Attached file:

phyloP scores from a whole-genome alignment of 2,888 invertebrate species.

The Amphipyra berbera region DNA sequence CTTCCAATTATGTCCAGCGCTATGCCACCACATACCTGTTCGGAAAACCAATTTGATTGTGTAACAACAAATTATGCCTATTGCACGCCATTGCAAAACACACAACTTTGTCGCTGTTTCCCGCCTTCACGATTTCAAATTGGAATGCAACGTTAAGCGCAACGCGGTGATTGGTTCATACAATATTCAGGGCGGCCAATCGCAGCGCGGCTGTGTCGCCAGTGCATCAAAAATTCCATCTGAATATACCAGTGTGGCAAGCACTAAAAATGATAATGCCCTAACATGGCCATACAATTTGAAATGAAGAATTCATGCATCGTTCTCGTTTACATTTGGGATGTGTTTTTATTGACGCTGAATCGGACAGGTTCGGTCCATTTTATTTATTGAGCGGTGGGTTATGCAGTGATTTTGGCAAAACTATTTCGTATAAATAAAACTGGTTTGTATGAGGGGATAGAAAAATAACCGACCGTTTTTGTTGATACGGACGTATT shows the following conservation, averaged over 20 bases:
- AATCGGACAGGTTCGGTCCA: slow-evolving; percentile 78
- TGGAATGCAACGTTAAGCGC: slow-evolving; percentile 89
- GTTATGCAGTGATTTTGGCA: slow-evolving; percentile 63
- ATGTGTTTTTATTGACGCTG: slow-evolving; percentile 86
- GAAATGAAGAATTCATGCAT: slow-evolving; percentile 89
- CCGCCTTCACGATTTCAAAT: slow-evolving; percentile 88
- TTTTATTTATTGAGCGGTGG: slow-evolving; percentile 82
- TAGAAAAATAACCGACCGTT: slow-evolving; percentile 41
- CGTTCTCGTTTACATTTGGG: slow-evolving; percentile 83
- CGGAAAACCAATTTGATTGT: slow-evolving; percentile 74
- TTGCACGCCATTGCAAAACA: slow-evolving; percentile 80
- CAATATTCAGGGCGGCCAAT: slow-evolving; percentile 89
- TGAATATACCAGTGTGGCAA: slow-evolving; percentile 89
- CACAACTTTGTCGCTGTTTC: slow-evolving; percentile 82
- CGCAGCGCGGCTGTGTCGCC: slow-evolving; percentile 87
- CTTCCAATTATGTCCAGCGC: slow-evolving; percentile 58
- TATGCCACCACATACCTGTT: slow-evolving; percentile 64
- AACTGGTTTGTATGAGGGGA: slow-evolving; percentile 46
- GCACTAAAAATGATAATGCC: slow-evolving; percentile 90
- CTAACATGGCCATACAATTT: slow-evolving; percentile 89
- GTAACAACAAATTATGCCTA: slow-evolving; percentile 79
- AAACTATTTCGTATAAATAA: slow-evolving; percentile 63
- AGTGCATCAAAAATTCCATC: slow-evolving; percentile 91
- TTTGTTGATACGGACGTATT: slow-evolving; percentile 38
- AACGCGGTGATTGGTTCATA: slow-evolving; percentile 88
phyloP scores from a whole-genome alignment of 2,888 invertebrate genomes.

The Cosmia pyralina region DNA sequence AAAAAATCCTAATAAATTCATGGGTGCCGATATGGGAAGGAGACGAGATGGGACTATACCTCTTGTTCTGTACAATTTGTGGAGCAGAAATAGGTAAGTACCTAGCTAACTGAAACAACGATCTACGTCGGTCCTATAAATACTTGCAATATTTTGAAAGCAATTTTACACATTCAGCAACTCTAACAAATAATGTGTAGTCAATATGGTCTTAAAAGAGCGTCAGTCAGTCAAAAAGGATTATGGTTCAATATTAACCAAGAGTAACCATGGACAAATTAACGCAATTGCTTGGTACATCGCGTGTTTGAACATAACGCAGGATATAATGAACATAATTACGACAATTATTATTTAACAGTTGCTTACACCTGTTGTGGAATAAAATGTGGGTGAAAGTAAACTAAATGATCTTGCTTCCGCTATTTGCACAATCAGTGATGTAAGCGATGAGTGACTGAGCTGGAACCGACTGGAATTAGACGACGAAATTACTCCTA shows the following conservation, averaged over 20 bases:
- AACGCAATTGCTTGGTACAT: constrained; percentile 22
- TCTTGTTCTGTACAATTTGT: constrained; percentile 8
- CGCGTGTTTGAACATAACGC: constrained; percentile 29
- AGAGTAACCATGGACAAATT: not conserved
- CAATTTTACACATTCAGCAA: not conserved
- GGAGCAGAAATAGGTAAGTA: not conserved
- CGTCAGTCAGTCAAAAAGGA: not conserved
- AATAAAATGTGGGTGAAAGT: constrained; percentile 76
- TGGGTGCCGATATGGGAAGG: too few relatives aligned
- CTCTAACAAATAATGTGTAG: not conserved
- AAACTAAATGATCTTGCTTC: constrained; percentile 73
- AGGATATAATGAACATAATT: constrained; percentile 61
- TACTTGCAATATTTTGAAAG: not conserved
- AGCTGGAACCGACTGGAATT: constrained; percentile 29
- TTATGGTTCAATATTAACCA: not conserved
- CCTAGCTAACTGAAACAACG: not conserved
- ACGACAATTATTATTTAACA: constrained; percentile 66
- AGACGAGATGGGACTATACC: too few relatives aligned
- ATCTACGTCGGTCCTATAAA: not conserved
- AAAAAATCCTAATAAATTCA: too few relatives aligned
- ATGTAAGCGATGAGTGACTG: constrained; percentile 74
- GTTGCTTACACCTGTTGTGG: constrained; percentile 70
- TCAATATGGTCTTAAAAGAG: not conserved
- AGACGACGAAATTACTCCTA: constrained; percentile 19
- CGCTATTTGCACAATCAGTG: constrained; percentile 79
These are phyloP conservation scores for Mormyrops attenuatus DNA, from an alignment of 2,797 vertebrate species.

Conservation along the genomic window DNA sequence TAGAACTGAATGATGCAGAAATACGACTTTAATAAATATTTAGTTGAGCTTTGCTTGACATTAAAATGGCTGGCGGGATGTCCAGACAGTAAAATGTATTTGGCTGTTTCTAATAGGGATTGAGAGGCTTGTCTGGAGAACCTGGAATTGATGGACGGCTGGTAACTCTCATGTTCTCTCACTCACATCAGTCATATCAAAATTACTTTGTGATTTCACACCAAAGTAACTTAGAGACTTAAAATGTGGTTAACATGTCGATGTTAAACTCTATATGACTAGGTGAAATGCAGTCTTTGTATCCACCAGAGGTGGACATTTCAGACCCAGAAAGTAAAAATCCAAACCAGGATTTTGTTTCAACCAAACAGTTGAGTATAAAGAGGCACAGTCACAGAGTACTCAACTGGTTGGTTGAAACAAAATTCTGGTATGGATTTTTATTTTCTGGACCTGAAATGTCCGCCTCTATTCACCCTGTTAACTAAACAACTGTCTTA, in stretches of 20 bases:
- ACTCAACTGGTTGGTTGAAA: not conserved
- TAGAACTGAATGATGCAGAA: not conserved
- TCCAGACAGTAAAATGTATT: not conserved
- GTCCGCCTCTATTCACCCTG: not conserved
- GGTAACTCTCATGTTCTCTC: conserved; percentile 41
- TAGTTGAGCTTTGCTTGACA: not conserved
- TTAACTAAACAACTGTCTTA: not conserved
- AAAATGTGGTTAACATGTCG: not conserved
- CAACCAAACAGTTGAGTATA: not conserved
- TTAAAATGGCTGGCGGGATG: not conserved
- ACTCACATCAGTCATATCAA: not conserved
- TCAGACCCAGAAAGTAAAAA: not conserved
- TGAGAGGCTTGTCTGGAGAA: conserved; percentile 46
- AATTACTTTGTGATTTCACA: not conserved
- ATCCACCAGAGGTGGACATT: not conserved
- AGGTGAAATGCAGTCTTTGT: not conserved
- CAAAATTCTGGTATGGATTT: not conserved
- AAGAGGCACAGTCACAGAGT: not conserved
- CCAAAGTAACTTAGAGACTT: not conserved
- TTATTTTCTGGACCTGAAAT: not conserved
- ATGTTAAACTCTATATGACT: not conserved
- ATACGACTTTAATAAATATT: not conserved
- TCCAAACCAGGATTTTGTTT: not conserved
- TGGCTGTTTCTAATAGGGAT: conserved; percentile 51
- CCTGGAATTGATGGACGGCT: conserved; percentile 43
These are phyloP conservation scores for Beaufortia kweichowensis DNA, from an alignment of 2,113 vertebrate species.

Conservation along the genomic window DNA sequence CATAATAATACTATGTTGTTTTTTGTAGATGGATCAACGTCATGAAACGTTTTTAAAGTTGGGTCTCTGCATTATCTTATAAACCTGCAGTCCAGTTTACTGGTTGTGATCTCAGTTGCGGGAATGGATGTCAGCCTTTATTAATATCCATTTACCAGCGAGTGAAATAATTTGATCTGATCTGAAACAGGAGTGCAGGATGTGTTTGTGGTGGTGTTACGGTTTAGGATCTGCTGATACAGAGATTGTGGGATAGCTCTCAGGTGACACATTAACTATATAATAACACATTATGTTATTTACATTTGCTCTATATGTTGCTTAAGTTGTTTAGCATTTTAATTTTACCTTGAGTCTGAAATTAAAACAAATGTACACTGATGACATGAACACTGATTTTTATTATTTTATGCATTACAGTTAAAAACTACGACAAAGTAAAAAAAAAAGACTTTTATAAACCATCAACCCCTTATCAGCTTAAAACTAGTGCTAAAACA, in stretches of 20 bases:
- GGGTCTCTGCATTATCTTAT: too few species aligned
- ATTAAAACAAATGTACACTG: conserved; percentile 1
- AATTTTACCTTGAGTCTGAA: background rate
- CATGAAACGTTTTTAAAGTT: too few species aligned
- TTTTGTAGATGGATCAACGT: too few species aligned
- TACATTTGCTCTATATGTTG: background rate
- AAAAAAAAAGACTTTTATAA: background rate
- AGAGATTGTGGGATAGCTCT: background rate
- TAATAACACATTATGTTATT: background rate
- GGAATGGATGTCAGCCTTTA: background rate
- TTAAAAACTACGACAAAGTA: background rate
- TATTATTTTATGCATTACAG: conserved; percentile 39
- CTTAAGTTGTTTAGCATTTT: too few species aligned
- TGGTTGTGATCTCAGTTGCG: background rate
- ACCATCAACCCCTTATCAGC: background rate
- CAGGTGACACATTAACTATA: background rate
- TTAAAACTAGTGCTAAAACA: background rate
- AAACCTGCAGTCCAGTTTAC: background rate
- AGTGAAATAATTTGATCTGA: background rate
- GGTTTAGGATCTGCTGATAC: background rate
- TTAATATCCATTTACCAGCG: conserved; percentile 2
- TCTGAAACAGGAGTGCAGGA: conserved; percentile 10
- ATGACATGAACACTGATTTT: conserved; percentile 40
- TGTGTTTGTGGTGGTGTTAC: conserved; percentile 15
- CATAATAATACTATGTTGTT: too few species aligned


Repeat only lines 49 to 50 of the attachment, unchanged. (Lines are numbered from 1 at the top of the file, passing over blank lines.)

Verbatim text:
- AAAAAATCCTAATAAATTCA: too few relatives aligned
- ATGTAAGCGATGAGTGACTG: constrained; percentile 74